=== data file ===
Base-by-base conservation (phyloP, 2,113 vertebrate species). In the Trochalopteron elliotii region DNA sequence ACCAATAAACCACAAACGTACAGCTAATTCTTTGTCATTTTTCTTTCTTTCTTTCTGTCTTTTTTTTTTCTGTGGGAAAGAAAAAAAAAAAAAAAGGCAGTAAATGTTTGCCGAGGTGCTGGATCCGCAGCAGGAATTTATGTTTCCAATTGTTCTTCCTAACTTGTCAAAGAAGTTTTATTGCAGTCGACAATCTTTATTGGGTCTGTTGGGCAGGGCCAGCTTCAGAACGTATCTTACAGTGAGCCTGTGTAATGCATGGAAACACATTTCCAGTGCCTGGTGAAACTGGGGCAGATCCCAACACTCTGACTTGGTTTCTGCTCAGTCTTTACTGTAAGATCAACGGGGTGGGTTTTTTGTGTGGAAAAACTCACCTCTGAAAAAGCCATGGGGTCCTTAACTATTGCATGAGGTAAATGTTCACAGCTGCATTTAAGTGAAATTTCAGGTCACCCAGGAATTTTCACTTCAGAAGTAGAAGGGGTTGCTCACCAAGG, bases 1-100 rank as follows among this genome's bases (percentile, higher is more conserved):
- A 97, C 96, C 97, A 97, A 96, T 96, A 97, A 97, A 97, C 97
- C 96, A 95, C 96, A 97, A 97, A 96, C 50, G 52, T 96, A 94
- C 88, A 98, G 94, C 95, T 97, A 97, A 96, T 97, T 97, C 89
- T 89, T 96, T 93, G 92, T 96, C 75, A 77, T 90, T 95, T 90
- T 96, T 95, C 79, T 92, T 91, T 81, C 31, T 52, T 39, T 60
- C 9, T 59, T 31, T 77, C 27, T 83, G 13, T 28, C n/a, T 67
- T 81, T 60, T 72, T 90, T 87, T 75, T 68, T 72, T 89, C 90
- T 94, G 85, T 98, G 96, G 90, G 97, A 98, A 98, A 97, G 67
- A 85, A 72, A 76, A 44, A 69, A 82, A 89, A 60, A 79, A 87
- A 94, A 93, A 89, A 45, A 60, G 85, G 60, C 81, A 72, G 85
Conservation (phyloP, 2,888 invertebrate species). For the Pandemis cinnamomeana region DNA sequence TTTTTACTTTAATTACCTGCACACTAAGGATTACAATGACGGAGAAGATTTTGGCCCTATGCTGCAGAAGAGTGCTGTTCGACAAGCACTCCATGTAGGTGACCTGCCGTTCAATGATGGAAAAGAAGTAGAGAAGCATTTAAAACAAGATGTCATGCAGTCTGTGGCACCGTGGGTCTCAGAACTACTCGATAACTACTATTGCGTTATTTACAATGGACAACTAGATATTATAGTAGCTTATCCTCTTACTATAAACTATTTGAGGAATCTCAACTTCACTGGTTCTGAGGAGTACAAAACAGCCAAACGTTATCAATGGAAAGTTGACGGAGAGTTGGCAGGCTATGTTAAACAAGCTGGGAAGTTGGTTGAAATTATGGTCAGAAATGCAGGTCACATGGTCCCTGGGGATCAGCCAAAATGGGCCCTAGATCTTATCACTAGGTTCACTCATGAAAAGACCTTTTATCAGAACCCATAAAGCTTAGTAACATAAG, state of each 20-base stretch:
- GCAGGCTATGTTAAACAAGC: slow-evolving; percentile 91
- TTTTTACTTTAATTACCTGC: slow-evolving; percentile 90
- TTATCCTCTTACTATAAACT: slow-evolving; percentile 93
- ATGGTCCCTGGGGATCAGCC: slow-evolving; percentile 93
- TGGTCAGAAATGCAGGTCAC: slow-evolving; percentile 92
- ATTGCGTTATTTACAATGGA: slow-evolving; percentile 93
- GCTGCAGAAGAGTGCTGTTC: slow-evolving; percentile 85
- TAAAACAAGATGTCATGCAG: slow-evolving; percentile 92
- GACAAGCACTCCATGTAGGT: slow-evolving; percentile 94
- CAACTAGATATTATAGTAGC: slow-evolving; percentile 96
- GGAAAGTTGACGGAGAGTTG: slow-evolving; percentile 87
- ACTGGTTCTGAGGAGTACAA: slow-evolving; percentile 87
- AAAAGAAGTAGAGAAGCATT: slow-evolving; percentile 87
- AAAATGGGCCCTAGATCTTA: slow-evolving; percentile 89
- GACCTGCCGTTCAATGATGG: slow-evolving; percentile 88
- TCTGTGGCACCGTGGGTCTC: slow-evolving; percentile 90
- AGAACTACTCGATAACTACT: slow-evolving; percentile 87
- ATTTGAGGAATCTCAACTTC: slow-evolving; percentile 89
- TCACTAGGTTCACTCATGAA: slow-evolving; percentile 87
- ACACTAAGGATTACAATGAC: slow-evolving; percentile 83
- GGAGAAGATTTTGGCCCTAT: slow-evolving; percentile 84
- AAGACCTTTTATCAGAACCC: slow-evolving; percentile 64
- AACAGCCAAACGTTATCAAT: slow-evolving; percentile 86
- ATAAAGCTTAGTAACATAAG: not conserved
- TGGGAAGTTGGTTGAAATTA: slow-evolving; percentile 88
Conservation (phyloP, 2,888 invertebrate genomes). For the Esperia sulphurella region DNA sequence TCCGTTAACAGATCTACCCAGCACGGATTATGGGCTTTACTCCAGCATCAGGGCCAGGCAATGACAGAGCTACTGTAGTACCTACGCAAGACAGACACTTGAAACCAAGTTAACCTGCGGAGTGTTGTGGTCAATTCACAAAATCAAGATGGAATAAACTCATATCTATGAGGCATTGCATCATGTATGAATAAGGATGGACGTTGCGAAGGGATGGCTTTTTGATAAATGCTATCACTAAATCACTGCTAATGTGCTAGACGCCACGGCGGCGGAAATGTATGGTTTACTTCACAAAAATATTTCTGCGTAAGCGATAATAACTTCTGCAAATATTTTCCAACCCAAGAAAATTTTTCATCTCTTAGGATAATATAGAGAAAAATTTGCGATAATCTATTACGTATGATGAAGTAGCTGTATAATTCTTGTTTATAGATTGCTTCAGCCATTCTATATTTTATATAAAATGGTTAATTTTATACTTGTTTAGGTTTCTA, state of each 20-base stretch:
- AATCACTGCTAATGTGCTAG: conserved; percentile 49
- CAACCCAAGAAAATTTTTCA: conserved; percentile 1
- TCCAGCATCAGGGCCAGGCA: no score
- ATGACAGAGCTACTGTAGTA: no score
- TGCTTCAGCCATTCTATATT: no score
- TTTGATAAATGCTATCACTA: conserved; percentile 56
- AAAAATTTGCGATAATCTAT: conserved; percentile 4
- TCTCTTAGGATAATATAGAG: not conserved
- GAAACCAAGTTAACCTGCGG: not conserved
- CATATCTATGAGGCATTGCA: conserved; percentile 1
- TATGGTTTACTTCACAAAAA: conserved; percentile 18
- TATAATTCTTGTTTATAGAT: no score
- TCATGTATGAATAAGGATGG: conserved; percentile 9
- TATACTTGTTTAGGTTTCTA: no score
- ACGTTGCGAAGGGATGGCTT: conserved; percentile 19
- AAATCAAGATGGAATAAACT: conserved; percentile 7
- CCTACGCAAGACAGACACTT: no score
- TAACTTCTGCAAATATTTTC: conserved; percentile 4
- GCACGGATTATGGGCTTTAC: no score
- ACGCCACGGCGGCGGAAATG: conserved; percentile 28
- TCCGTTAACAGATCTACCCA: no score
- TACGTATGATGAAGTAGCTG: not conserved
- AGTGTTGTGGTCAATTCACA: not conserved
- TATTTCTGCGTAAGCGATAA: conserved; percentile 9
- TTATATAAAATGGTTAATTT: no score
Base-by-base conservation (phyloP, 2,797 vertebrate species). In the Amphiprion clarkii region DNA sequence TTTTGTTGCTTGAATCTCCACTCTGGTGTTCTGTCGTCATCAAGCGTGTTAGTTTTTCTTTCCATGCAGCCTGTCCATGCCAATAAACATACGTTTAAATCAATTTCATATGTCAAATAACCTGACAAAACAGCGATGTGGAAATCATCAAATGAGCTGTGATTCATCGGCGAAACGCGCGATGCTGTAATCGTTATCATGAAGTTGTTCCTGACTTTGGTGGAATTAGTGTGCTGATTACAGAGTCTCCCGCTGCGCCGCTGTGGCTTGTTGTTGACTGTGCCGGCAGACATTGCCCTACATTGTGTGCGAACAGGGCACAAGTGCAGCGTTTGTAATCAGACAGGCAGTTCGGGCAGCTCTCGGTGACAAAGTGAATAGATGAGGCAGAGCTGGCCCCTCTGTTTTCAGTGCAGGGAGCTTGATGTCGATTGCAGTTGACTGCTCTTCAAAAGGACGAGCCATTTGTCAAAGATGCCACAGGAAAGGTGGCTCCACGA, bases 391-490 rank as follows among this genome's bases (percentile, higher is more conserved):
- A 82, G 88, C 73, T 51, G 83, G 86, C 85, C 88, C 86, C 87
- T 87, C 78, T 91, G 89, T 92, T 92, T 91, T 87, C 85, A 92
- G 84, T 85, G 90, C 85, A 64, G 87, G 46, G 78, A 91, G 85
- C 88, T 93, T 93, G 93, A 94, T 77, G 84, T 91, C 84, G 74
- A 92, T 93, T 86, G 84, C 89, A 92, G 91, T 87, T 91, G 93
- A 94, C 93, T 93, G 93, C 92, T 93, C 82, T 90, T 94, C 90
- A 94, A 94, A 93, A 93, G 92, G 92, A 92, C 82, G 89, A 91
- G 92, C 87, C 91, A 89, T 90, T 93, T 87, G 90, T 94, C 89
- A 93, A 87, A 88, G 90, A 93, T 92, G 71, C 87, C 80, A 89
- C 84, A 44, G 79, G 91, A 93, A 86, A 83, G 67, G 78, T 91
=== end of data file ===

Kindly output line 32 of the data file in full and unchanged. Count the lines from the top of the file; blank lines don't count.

- ACACTAAGGATTACAATGAC: slow-evolving; percentile 83